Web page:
With level 4 water restrictions in place in Armidale, UNE had to turn its taps and sprinklers off, impacting our usually lush campus.
One of the high-profile gardens at risk of succumbing to the drought is the Body Donor Memorial Rose Garden located near the Pat O’Shane building.
To prevent the roses from dying, staff and students from the Faculty of Medicine and Health teamed up to each adopt a rose. They are now using recycled water to water the roses.
Faculty Engagement and Analytics Officer Susan Birchall, who suggested the adopt-a-rose initiative, hopes to similarly inspire staff and students across campus.
“My intention was a small service that everyone could become involved with. Perhaps we could motivate others across the University to engage similarly and in consultation with FMS. Ours is but one of a few memorial gardens at UNE.”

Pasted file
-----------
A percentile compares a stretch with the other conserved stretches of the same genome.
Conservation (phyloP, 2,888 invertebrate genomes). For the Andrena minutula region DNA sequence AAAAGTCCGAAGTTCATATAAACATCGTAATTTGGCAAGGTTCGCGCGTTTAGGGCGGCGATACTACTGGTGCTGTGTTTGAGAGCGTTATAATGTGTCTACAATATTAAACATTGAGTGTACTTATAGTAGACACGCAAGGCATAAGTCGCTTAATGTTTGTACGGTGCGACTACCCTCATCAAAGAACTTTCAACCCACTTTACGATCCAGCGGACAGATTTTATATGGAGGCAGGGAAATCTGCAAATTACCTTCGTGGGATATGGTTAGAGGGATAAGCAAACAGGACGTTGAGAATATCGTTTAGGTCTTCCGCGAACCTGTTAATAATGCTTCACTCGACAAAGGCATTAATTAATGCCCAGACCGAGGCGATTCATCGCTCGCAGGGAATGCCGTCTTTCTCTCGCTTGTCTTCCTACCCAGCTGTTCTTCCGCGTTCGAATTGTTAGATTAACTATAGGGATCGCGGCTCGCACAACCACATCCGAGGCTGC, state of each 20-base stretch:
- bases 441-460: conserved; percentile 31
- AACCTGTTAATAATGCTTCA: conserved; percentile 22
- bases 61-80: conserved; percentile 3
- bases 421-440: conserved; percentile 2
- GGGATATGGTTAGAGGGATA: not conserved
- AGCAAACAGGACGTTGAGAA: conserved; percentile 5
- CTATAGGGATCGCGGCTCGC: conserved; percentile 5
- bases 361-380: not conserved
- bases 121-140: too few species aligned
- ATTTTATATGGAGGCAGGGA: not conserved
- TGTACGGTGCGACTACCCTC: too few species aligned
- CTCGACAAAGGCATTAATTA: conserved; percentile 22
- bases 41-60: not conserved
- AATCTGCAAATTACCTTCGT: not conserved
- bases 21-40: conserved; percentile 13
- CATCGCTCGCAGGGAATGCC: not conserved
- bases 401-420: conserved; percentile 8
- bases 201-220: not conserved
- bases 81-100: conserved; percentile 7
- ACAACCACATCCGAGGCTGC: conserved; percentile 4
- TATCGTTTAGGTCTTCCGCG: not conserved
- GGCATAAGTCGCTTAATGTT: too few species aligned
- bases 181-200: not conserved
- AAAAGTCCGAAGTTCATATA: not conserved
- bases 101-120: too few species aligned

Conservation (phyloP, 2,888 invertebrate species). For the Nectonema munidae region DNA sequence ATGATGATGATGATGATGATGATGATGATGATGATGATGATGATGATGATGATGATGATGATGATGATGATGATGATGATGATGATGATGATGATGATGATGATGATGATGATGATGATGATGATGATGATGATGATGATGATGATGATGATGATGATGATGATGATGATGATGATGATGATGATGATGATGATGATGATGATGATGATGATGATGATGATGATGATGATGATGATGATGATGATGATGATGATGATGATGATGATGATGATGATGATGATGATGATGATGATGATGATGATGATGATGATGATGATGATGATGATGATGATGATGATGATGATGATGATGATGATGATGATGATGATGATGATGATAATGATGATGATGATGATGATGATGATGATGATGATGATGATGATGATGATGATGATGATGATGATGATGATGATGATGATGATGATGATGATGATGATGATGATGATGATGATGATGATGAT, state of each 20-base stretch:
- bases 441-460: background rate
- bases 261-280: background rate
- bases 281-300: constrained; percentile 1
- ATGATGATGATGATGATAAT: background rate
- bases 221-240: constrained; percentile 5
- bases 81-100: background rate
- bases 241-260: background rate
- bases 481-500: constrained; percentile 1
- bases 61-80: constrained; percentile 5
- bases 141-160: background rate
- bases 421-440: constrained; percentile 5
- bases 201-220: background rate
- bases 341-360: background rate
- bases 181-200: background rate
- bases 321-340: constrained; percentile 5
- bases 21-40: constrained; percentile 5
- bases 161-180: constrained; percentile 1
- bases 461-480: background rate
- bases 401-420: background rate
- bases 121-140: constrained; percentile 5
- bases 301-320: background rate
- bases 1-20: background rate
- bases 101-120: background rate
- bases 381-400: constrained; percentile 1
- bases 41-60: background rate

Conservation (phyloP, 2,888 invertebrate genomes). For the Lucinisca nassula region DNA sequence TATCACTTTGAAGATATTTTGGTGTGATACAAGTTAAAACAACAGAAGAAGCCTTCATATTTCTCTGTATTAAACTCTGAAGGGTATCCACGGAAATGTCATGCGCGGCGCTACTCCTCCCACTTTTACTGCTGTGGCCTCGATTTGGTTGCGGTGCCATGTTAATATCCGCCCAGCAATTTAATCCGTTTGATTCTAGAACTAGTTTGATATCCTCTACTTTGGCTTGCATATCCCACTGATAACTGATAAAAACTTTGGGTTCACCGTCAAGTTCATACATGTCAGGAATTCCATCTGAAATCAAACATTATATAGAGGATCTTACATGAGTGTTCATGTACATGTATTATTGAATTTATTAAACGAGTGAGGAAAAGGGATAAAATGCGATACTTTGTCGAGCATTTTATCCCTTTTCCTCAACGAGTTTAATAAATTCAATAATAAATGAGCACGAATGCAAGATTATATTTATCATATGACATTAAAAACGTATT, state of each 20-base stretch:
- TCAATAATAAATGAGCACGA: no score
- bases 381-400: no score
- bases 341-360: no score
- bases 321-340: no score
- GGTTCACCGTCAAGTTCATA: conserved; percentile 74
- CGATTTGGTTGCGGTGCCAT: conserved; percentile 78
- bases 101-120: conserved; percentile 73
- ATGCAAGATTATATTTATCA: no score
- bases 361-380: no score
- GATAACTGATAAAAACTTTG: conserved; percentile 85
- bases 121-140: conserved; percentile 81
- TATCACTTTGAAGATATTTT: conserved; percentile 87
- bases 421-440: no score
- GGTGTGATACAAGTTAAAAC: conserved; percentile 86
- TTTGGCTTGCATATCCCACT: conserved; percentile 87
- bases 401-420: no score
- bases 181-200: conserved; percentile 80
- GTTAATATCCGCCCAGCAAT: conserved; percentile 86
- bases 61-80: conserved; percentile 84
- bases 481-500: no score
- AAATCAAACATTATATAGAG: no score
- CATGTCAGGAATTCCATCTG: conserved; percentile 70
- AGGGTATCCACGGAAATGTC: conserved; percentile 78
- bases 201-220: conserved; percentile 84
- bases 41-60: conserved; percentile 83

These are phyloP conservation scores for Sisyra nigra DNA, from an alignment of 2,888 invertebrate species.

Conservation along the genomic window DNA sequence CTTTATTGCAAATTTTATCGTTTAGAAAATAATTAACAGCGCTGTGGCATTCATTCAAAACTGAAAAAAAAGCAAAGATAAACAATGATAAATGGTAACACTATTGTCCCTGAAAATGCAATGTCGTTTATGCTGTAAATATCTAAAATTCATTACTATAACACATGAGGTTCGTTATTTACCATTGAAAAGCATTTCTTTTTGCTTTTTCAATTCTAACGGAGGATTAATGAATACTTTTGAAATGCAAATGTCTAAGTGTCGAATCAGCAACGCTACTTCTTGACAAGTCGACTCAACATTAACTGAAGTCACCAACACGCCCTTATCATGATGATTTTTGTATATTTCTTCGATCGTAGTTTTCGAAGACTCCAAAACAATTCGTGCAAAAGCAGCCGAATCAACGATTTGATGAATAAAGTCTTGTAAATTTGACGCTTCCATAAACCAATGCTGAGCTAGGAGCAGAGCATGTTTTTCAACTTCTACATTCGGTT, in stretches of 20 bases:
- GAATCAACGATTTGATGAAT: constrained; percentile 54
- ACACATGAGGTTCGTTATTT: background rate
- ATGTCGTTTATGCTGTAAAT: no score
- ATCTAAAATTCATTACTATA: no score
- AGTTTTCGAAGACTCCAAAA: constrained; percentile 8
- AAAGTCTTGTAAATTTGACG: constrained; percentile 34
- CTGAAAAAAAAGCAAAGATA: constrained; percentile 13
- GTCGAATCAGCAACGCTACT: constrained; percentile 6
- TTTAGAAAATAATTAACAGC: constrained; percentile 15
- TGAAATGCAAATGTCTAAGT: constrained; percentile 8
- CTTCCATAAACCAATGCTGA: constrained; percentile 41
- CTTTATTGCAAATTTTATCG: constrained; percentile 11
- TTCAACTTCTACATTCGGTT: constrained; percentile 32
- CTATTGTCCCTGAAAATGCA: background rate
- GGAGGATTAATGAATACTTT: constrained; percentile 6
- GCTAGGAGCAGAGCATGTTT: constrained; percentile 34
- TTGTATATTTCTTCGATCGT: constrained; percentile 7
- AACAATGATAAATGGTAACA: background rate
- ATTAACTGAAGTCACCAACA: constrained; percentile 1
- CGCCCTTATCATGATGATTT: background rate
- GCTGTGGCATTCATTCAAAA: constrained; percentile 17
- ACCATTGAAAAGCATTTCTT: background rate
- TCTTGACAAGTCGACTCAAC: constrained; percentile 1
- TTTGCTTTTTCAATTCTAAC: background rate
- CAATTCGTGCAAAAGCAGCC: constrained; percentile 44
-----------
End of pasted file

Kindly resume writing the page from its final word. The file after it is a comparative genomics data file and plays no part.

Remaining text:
In addition to an ongoing mulching program, UNE’s Facility Management Service is using water from Lake Madgwick and Lake Zot to water high profile areas such as memorial gardens on campus. The dams are fed by hardstand runoff from the central area of the campus and can be used despite restrictions. Signage is also being made up to show where irrigation using dam water is happening.
The Body Donor Memorial Rose Garden is a symbol of UNE’s appreciation to the donors and their families. It is an active recognition of the unique gift that people have contributed to the advancement of medical knowledge.
The Faculty consulted with FMS on the amount of water each rose needs at this time of year. Adopted roses can be identified by a ribbon tied to its stem